One of the key issues that the Micro, Small and Medium Enterprise (MSME) sector is constantly grappling with is the difficulty in accessing adequate credit, which often leads to a working capital crunch. Traditional business loans require collateral and in-depth analysis of financial statements, which small and micro business owners typically lack. Banks are reluctant to extend loans to MSMEs due to the perception of frequent defaults from the sector and the risk of
Non-Performing Assets (NPAs). Moreover, most MSMEs cannot afford the delay in the traditional loan and banking process, as their business requires quick approvals and disbursement to meet their orders. 

In recent years, India’s fintech industry has grown at a clip, and this growth has spawned new forms of lending using alternative data points to assess creditworthiness. The two new forms of lending are Cash Flow Lending and Invoice Discounting. 

Cash Flow Lending

Cash flow lending refers to short-term working capital loans granted after evaluating the cash flow of the MSMEs. The lender uses data points such as operating bank statements, Goods and Services Tax (GST) information, transaction data from Business-to-Business (B2B) platforms, CIBIL MSME Rank (CMR) or personal bureau score, etc., to evaluate the applicant’s creditworthiness. The data is available digitally and in real-time, helping lenders develop a more accurate and up-to-date picture of the MSME and the status of the business. 

The rise of cash flow lending based on digitally available data allows lenders greater flexibility in decision-making. This also means lenders are increasingly willing to consider collateral-free loans to MSMEs. Given that most of the Indian MSMEs belong to the micro-segment, this is a welcome trend in the Indian credit landscape.

Invoice Discounting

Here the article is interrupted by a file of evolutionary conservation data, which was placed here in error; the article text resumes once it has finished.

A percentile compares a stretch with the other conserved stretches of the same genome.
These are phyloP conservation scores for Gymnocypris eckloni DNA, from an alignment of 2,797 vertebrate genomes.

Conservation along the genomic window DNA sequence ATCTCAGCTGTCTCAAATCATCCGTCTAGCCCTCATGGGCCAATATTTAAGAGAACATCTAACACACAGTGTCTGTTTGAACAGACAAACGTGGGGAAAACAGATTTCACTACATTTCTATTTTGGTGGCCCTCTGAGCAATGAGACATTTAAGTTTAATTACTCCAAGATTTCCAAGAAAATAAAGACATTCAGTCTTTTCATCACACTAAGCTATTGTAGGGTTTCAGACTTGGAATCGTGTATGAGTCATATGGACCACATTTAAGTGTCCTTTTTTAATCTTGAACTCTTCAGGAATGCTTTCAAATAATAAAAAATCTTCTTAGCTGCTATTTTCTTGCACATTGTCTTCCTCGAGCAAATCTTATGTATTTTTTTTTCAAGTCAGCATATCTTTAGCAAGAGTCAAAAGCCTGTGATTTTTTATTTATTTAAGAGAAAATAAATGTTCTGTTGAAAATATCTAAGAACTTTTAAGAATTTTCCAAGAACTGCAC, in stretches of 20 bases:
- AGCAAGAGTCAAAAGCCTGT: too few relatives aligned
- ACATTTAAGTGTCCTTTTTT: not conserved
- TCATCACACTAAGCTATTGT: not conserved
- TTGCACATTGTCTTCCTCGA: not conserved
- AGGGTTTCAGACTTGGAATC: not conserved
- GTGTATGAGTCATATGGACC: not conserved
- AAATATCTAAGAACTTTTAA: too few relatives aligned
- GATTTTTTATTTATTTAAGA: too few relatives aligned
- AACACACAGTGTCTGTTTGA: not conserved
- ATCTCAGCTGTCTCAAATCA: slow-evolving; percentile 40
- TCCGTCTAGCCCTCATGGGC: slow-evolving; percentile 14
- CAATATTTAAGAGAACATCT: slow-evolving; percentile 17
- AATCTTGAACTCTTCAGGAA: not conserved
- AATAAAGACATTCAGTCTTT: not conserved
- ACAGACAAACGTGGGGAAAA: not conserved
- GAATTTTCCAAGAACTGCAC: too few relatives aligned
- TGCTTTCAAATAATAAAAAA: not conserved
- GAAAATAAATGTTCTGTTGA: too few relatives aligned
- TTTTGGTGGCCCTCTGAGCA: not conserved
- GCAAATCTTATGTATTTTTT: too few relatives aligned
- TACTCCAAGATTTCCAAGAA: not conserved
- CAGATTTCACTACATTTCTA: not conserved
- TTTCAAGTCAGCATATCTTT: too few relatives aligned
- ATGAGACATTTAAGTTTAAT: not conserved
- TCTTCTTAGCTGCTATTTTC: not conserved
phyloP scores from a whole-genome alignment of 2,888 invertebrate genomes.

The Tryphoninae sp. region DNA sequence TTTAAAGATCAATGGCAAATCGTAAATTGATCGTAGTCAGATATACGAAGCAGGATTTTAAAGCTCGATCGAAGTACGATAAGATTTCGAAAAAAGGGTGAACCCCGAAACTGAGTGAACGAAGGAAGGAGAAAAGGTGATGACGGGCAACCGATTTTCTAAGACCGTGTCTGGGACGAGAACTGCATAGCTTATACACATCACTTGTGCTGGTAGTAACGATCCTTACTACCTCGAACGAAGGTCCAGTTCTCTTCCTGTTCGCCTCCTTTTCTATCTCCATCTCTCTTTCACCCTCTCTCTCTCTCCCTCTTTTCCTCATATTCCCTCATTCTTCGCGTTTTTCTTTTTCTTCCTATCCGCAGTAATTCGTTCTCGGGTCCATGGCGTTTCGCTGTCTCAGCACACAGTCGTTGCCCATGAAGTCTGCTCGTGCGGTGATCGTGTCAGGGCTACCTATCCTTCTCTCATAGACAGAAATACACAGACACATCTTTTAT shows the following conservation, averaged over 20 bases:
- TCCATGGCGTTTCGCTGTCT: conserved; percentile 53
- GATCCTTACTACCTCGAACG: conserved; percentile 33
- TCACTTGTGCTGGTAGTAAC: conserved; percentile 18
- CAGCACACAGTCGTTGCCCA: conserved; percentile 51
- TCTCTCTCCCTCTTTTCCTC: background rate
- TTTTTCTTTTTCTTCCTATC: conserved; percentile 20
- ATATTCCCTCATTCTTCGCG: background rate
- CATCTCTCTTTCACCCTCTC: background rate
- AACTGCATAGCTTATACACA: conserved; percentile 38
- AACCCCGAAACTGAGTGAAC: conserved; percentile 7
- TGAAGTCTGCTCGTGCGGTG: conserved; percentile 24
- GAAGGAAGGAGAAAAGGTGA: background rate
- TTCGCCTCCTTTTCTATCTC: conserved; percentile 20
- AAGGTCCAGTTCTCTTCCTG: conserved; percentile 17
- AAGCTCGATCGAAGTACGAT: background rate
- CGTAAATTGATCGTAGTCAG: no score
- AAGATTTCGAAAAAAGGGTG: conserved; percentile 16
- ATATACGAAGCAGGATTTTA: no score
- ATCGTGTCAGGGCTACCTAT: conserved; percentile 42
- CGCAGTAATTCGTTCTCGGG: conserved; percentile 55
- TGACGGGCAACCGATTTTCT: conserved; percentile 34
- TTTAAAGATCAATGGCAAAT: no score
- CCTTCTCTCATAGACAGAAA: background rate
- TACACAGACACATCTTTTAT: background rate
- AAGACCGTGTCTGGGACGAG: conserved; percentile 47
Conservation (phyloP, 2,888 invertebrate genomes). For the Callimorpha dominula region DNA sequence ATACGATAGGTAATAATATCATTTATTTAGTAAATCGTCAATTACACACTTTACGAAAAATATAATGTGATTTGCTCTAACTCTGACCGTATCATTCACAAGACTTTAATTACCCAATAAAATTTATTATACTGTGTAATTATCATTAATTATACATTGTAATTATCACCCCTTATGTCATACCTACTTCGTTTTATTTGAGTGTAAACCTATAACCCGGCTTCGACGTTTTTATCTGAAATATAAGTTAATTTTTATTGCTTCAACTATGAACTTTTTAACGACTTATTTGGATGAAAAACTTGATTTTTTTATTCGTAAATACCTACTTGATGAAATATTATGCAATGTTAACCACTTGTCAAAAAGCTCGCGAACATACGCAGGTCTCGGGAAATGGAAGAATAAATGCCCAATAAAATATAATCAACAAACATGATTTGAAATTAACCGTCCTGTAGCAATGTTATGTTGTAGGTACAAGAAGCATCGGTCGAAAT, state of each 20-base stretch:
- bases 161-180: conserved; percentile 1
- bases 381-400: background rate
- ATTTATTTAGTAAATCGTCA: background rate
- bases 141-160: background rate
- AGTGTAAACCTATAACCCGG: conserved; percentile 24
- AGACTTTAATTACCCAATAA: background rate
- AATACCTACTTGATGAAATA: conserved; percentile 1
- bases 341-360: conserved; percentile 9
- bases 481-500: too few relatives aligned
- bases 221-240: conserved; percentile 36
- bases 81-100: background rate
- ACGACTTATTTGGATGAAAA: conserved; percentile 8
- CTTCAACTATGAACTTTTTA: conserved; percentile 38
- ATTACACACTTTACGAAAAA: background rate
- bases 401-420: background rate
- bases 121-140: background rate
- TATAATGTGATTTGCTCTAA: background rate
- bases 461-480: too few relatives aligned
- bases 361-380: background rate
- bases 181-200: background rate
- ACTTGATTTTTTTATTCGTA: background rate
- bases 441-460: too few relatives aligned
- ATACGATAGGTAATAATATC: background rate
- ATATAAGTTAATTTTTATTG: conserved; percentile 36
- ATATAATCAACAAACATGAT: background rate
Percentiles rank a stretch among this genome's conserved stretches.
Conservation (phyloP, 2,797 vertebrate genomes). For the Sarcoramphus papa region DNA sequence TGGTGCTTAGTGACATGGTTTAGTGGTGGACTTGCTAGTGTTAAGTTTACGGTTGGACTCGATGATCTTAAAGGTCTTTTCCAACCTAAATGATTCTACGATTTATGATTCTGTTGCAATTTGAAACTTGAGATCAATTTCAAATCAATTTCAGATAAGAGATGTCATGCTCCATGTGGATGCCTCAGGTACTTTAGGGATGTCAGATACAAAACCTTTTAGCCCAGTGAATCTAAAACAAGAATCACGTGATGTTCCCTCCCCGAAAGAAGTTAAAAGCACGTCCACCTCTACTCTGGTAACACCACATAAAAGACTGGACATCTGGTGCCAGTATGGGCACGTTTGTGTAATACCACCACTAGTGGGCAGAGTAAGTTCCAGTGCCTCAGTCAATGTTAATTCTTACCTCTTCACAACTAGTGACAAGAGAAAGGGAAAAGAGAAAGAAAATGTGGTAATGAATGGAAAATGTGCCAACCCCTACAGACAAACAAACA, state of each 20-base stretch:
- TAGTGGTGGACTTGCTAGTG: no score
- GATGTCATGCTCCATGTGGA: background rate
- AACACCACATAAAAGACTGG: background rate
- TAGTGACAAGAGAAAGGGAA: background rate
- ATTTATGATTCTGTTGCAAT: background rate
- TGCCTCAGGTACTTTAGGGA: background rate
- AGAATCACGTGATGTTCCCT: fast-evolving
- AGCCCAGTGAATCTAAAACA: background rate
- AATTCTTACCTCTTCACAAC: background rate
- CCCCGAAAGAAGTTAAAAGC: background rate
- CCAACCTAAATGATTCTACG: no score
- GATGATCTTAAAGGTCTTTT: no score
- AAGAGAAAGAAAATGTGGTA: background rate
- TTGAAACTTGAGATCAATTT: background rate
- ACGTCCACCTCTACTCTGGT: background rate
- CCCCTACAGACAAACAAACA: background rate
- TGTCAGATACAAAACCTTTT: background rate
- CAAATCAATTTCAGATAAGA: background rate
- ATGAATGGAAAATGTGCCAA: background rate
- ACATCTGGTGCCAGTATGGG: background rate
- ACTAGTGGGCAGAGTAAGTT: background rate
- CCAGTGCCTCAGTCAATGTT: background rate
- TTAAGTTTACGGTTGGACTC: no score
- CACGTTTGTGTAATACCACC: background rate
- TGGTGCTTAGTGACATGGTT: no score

Invoice discounting, also known as bill discounting, is one of the most important ways MSMEs can avail timely and adequate funds to meet their working capital requirements. 

Invoice discounting refers to a financial service where a financier lends money to a company up to the value of its unpaid invoices. In case of delayed payments (another perennial problem for the MSME sector), suppliers can apply for credit from the relevant financiers (or on invoice discounting platforms) using their accounts receivable (unpaid invoices) as evidence of the money owed to them. After evaluating the creditworthiness of the applicant company, the financier disburses a percentage of the funds using the invoices as collateral. When the company receives payment from the customer, they pay back the loan and the pre-agreed service fee to the financier. 

This is like invoice factoring, except that in the latter, the financier is responsible for ensuring that the customer settles the account(s) receivable rather than the MSME.

Invoice discounting has several advantages for MSMEs. It facilitates easier cashflows when lacking credit or delayed payments, allowing MSMEs to continue operations as required. It allows a flexible repayment schedule. Considering the MSME’s convenience, data-driven credit evaluation reduces the risks of bad loans, which, in turn, leads to relatively lower interest rates and collateral-free loans and funds obtained through bill discounting can be leveraged to upgrade the company’s technology and infrastructure.

In 2018, the Reserve Bank of India (RBI) launched the Trade Receivable Discounting System (TReDS) platform in India, with three companies receiving approval – M1xchange, Receivables Exchange of India Limited and Invoicemart. There are numerous other invoice discounting platforms in the country. 

Thus, with the growth of new-age digital technologies, there has been a marked shift in the financial sector’s attitude towards MSMEs: from scepticism to recognition of the importance of MSMEs in the Indian economy and a significant push to the industry as a whole to make credit more accessible.